There are no restaurants or shops in the corridor. "And contrary to rumor," L'Heureux said, "Walt Disney is not frozen here."
Disney World: Where to Start
The behind-the-scenes "Keys to the Kingdom" tour lasts about five hours. The cost is $60 plus park admission. A seven-hour "Backstage Magic" tour covers the Magic Kingdom, Epcot and MGM Studios. The cost is $199 per person, with park admission not required. Call 407-939-8687 for reservations. Call 407-824-4321 or access www.disneyworld.com for information.
Walt Disney World covers 40 square miles and includes four theme parks (Magic Kingdom, Epcot, Disney-MGM Studios, Animal Kingdom), two water parks, two dining and entertainment complexes, six golf courses and two full-service spas.
Your first concession must be that you can't see and do it all during one vacation.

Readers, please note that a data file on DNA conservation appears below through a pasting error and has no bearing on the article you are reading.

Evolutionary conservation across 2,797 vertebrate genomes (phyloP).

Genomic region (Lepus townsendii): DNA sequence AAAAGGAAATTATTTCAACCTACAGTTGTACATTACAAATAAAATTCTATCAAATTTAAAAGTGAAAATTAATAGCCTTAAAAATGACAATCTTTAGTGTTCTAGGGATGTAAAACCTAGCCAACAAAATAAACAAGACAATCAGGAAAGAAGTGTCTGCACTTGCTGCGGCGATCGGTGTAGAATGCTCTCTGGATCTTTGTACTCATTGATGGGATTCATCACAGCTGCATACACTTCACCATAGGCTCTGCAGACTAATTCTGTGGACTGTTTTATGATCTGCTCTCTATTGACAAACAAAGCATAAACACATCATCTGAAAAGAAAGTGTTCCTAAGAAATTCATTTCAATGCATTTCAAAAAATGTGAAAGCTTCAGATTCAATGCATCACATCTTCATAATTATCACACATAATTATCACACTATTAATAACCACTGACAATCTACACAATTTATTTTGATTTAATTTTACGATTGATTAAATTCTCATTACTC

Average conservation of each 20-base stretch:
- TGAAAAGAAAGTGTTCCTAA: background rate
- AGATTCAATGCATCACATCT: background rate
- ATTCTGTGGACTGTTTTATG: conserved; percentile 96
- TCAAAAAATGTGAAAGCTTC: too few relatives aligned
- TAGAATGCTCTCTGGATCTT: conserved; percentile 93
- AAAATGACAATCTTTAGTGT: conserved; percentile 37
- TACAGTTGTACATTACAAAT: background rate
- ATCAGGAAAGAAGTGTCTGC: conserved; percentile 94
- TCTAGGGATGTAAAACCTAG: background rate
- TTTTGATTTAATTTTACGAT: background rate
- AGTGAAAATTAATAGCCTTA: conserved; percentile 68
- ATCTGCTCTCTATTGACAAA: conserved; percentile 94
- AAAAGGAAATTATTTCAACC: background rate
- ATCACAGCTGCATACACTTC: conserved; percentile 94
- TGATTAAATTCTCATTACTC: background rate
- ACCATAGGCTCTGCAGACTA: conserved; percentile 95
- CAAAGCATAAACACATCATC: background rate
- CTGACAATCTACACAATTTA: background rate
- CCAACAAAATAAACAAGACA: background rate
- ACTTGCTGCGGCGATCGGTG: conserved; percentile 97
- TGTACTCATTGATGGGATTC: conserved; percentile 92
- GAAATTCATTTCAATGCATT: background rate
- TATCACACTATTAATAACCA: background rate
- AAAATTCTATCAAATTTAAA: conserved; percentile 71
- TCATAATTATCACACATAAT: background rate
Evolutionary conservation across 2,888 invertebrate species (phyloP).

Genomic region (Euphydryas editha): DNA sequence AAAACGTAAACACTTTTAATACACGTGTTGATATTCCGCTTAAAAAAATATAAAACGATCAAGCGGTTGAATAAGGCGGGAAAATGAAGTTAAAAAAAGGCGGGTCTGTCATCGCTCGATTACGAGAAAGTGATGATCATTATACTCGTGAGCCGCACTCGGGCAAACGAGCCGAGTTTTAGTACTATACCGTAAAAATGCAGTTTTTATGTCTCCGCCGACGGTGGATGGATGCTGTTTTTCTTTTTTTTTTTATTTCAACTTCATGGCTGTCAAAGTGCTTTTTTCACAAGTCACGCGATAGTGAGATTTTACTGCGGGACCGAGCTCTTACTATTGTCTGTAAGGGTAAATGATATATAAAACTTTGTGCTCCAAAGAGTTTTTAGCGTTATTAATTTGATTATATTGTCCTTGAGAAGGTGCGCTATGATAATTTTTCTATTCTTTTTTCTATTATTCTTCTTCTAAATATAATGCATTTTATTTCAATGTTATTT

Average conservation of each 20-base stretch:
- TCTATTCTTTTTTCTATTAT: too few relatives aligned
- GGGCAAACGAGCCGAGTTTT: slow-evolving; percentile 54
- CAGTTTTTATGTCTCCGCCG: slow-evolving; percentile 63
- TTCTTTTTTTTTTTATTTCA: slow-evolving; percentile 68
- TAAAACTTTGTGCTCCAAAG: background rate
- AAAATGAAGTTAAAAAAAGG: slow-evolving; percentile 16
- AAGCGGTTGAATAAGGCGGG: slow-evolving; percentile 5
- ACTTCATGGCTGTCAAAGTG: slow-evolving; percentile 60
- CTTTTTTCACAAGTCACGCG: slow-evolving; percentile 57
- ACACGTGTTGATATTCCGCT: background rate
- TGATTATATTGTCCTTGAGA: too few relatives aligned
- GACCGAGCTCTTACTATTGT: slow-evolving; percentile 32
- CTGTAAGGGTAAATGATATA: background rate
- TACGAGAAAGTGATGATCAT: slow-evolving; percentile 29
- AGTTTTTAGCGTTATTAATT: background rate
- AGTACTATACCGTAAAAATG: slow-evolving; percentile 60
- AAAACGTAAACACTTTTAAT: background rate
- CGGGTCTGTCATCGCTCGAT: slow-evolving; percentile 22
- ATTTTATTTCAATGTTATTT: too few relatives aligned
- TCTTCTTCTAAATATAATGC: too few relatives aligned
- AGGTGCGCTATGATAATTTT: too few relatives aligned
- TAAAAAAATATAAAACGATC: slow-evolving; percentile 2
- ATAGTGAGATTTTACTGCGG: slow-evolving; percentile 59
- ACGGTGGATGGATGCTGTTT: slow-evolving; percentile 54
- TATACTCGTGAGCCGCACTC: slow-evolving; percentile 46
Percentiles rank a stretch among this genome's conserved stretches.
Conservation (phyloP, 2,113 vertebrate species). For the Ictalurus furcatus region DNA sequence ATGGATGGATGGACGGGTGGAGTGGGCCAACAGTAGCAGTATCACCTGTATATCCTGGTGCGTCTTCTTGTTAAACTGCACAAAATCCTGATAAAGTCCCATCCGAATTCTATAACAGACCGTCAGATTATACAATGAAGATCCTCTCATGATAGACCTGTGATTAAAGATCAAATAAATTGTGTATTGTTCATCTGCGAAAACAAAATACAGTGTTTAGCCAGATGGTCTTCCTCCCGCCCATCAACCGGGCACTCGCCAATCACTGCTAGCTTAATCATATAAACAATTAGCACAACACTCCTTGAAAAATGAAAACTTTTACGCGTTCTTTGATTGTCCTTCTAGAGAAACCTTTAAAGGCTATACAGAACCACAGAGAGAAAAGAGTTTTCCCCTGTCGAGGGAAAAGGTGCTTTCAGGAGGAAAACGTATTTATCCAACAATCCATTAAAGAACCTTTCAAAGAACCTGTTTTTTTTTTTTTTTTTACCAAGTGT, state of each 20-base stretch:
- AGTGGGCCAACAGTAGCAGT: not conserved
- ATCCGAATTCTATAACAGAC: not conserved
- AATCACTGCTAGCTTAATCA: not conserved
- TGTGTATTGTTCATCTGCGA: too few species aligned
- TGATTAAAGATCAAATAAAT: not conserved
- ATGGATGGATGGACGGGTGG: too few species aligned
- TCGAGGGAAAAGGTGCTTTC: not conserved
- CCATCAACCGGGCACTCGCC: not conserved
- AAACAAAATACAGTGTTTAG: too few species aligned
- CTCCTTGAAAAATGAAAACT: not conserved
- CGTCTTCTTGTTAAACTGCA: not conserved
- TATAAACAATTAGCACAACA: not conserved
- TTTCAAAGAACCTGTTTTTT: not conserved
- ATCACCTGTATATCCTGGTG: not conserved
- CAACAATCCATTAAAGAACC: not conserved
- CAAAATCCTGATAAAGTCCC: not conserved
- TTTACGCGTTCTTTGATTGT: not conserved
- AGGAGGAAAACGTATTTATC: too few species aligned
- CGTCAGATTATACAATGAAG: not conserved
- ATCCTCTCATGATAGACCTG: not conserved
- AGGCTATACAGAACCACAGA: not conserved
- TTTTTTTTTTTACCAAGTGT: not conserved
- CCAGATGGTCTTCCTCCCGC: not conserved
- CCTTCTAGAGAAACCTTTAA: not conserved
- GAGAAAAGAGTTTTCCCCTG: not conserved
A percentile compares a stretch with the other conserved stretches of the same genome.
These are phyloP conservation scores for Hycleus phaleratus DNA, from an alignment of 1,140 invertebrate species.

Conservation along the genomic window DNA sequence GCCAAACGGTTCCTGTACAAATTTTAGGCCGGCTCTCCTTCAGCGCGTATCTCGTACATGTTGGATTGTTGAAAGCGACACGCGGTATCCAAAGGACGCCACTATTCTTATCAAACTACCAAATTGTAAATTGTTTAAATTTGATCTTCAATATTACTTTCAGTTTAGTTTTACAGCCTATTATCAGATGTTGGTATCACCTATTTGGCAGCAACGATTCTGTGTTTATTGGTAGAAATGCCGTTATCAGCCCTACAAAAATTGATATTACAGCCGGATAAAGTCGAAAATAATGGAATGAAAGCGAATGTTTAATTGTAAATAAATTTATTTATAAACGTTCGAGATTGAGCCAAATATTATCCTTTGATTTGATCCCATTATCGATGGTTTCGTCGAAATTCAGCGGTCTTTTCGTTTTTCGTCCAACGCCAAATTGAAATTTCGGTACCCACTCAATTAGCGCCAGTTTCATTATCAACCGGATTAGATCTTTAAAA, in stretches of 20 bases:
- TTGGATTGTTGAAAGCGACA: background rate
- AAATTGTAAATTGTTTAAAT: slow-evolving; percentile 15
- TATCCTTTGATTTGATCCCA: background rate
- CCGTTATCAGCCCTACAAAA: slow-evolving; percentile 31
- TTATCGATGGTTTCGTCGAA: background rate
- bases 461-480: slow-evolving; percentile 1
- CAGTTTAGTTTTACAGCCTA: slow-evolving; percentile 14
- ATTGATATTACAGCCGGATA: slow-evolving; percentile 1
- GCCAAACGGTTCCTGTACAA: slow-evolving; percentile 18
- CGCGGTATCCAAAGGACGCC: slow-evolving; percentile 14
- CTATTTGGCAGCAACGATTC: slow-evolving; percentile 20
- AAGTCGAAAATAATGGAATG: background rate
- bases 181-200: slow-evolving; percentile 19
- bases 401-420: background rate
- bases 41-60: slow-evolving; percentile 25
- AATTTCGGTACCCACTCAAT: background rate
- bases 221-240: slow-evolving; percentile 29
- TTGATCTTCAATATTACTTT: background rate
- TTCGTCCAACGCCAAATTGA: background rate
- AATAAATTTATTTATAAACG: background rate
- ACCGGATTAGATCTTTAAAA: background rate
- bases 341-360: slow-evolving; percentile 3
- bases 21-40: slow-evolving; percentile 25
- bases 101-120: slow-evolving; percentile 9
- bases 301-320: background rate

Even if you focus primarily on Epcot, be aware that you could easily spend a day meandering through the World Showcase, where expansive areas dedicated to 11 nations are connected by a 1.3-mile promenade surrounding a 40-acre lagoon. Epcot's Future World warrants another day to enjoy attractions that range from Mission Space (a spaceflight simulation ride) and Test Track (high-speed automobiles) to "living seas" exhibitions.
Hundreds of guidebooks and Web sites are dedicated to this central Florida landmark, but as a primary resource I suggest "The Unofficial Guide to Walt Disney World 2007" (Wiley & Sons, $18.99). Author Bob Sehlinger, with Len Testa, recommends touring plans for each park, and the book's 818 pages cover almost every practical concern. (Sehlinger also devotes space to Universal Orlando and SeaWorld Orlando.)
Valuable, too, is the just-released pocket-size "Zagat Walt Disney World Insider's Guide" (Zagat, $15.95), which uses travelers' input to rate attractions and restaurants.
A few tips based on my recent experience:
Determine your priorities and the amount of time you can spend before purchasing tickets: Disney World offers a dizzying array of admission options, starting with one-day, one-park tickets ($67 for ages 10 and older, $56 for ages 3-9) to weeklong deals that include entrance to all four parks plus lodging at one of Disney's 32 resorts (22 Disney-owned).